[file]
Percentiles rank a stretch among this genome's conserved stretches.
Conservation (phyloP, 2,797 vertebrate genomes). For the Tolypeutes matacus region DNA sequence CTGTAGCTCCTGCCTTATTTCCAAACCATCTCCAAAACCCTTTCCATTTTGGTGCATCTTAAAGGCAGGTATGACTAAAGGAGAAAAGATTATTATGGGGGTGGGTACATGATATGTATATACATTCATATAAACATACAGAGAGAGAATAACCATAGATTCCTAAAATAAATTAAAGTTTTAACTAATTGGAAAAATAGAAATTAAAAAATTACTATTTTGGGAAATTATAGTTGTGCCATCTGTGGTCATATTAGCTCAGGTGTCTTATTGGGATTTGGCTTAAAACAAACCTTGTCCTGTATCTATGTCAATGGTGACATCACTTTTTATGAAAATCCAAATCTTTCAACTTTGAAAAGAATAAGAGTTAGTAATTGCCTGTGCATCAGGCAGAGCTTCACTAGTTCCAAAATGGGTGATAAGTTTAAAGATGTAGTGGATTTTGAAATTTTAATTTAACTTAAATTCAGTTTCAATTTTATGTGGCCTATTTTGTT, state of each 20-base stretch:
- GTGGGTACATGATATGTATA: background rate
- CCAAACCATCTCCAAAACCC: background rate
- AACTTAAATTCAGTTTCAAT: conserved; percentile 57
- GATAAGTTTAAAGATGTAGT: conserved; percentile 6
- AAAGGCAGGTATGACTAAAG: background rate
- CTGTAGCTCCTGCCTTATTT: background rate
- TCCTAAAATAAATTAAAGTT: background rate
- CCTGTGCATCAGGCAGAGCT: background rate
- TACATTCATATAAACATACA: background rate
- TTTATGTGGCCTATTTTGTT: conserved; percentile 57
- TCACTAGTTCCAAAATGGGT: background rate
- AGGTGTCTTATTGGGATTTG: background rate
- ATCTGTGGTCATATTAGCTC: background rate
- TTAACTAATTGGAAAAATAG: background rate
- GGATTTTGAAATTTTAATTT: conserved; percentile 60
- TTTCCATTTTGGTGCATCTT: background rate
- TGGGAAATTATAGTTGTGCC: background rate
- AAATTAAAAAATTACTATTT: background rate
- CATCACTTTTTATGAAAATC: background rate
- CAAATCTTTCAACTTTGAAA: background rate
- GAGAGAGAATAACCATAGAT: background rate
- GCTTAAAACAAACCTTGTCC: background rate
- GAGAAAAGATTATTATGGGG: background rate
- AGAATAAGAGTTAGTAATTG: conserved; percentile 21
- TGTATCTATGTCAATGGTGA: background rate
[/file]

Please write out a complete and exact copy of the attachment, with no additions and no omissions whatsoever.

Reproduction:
Percentiles rank a stretch among this genome's conserved stretches.
Conservation (phyloP, 2,797 vertebrate genomes). For the Tolypeutes matacus region DNA sequence CTGTAGCTCCTGCCTTATTTCCAAACCATCTCCAAAACCCTTTCCATTTTGGTGCATCTTAAAGGCAGGTATGACTAAAGGAGAAAAGATTATTATGGGGGTGGGTACATGATATGTATATACATTCATATAAACATACAGAGAGAGAATAACCATAGATTCCTAAAATAAATTAAAGTTTTAACTAATTGGAAAAATAGAAATTAAAAAATTACTATTTTGGGAAATTATAGTTGTGCCATCTGTGGTCATATTAGCTCAGGTGTCTTATTGGGATTTGGCTTAAAACAAACCTTGTCCTGTATCTATGTCAATGGTGACATCACTTTTTATGAAAATCCAAATCTTTCAACTTTGAAAAGAATAAGAGTTAGTAATTGCCTGTGCATCAGGCAGAGCTTCACTAGTTCCAAAATGGGTGATAAGTTTAAAGATGTAGTGGATTTTGAAATTTTAATTTAACTTAAATTCAGTTTCAATTTTATGTGGCCTATTTTGTT, state of each 20-base stretch:
- GTGGGTACATGATATGTATA: background rate
- CCAAACCATCTCCAAAACCC: background rate
- AACTTAAATTCAGTTTCAAT: conserved; percentile 57
- GATAAGTTTAAAGATGTAGT: conserved; percentile 6
- AAAGGCAGGTATGACTAAAG: background rate
- CTGTAGCTCCTGCCTTATTT: background rate
- TCCTAAAATAAATTAAAGTT: background rate
- CCTGTGCATCAGGCAGAGCT: background rate
- TACATTCATATAAACATACA: background rate
- TTTATGTGGCCTATTTTGTT: conserved; percentile 57
- TCACTAGTTCCAAAATGGGT: background rate
- AGGTGTCTTATTGGGATTTG: background rate
- ATCTGTGGTCATATTAGCTC: background rate
- TTAACTAATTGGAAAAATAG: background rate
- GGATTTTGAAATTTTAATTT: conserved; percentile 60
- TTTCCATTTTGGTGCATCTT: background rate
- TGGGAAATTATAGTTGTGCC: background rate
- AAATTAAAAAATTACTATTT: background rate
- CATCACTTTTTATGAAAATC: background rate
- CAAATCTTTCAACTTTGAAA: background rate
- GAGAGAGAATAACCATAGAT: background rate
- GCTTAAAACAAACCTTGTCC: background rate
- GAGAAAAGATTATTATGGGG: background rate
- AGAATAAGAGTTAGTAATTG: conserved; percentile 21
- TGTATCTATGTCAATGGTGA: background rate